behind is the Opera house, Sydney Harbour !
Prior to European settlement, the island had the Eora name Mat-te-wan-ye (sometimes Mallee’wonya). After the First Fleet arrived in 1788, Governor Phillip and his Advocate-General used the name Rock Island. In 1788, a convict named Thomas Hill was sentenced to a week on bread and water in irons there, after which the island came to be known as Pinchgut. Once a 15 metre (49 ft) high sandstone rock, the island was flattened as prisoners under the command of Captain George Barney, the civil engineer for the colony, quarried it for sandstone to construct nearby Circular Quay.
By 1796 the government had installed a gibbet on Pinchgut. The first convict to be hanged from the gibbet may have been Francis Morgan. In 1793, the British transported him to New South Wales for life as punishment for a murder. The authorities in NSW executed Morgan for bashing a man to death in Sydney on 18 October 1796.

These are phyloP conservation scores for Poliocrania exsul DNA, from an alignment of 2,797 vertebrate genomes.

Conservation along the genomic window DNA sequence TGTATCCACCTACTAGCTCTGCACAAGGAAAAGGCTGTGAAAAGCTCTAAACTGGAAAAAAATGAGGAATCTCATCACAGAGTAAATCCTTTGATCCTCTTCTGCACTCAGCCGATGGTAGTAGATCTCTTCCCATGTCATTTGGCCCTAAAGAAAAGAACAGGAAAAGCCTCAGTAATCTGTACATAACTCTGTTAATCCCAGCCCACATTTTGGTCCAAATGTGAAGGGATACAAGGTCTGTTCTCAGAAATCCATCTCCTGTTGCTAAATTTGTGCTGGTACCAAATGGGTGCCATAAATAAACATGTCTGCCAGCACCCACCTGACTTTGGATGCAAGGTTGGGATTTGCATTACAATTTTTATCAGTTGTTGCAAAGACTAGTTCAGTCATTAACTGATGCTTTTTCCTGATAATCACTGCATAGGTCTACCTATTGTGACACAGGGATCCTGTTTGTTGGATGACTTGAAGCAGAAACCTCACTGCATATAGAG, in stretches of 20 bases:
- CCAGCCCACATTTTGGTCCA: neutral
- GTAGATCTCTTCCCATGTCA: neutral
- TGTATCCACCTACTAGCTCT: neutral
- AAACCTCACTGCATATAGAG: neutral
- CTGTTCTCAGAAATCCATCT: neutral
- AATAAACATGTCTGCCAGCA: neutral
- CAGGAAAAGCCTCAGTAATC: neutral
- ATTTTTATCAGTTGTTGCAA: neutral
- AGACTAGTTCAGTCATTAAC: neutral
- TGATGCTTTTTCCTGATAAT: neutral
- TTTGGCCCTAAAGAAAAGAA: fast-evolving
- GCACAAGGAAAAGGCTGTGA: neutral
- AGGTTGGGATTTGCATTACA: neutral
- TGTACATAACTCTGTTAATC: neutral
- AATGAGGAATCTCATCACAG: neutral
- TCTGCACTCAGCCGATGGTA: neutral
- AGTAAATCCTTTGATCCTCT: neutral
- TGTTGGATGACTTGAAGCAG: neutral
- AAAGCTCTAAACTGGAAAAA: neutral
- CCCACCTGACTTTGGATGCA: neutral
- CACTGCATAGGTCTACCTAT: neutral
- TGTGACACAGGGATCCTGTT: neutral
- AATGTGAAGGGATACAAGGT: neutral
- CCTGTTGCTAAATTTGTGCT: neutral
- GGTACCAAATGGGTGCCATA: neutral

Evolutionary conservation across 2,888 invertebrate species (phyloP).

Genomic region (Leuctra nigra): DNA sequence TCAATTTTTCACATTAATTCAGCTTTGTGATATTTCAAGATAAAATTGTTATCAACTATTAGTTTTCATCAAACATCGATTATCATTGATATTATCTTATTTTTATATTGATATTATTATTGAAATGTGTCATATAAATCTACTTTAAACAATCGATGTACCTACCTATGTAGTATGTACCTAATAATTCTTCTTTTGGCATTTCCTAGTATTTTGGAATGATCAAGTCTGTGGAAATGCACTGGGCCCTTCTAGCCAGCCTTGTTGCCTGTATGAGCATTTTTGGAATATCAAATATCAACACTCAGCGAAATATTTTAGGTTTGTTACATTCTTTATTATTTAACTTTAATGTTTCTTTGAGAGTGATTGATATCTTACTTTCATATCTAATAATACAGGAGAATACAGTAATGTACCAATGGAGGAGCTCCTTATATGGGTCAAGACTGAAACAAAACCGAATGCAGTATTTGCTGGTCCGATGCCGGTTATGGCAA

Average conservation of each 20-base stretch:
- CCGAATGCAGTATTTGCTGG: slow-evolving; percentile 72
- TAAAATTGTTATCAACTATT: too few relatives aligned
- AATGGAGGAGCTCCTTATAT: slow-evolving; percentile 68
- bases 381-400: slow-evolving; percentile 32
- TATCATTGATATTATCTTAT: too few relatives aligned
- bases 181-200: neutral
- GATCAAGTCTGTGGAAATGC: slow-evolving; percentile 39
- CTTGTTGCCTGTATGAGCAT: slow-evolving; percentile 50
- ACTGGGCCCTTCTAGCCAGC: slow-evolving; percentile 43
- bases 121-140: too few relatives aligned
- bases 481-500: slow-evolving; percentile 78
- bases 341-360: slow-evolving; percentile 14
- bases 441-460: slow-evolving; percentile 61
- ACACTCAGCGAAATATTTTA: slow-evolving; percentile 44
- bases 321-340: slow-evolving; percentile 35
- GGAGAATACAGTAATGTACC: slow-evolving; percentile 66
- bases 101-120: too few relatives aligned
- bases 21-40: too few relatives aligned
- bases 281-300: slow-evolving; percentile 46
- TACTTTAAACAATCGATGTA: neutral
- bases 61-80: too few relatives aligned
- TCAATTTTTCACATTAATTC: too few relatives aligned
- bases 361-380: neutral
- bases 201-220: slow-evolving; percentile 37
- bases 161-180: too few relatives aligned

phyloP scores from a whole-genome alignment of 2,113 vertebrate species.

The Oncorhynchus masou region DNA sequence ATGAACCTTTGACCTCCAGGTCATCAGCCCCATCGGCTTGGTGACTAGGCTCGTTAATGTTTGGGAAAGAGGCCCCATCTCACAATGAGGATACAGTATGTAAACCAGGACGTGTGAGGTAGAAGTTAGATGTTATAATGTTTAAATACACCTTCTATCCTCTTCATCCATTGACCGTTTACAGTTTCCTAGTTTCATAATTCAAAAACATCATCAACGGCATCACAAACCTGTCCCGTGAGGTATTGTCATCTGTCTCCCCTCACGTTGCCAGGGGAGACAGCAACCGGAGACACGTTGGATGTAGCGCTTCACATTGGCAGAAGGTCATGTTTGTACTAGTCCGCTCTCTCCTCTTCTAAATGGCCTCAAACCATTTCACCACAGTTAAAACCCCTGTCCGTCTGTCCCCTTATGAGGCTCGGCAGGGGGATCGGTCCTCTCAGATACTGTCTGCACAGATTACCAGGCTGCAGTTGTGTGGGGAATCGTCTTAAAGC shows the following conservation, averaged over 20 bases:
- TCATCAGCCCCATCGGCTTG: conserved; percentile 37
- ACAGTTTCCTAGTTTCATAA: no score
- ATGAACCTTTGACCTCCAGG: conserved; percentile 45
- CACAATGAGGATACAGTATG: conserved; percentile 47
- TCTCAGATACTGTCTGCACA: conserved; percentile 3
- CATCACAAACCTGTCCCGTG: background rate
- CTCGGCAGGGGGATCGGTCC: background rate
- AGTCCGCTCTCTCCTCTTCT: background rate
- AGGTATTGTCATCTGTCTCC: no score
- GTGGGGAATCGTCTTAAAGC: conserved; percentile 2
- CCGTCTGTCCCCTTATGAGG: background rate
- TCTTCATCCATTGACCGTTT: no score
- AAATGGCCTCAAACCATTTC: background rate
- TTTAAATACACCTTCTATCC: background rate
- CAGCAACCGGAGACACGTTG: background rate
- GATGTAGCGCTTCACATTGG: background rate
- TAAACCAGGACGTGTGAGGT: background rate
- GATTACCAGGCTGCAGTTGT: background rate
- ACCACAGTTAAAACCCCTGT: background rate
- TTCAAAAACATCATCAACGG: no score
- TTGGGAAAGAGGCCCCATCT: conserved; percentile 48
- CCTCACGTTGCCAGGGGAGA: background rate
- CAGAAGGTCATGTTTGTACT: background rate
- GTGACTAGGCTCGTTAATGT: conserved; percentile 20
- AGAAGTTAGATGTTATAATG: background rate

In 1839, two American warships entered the harbour at night and circled Pinchgut Island. Concern with the threat of foreign attack caused the government to review the harbour’s inner defences. Barney, who had earlier reported that Sydney’s defences were inadequate, recommended that the government establish a fort on Pinchgut Island to help protect Sydney Harbour from attack by foreign vessels. Fortification of the island began in 1841 but was not completed. Construction resumed in 1855 because of fear of a Russian naval attack during the Crimean War, and was completed on 14 November 1857. The newly-built fort then took its current name from Sir William Thomas Denison, the Governor of New South Wales from 1855 to 1861.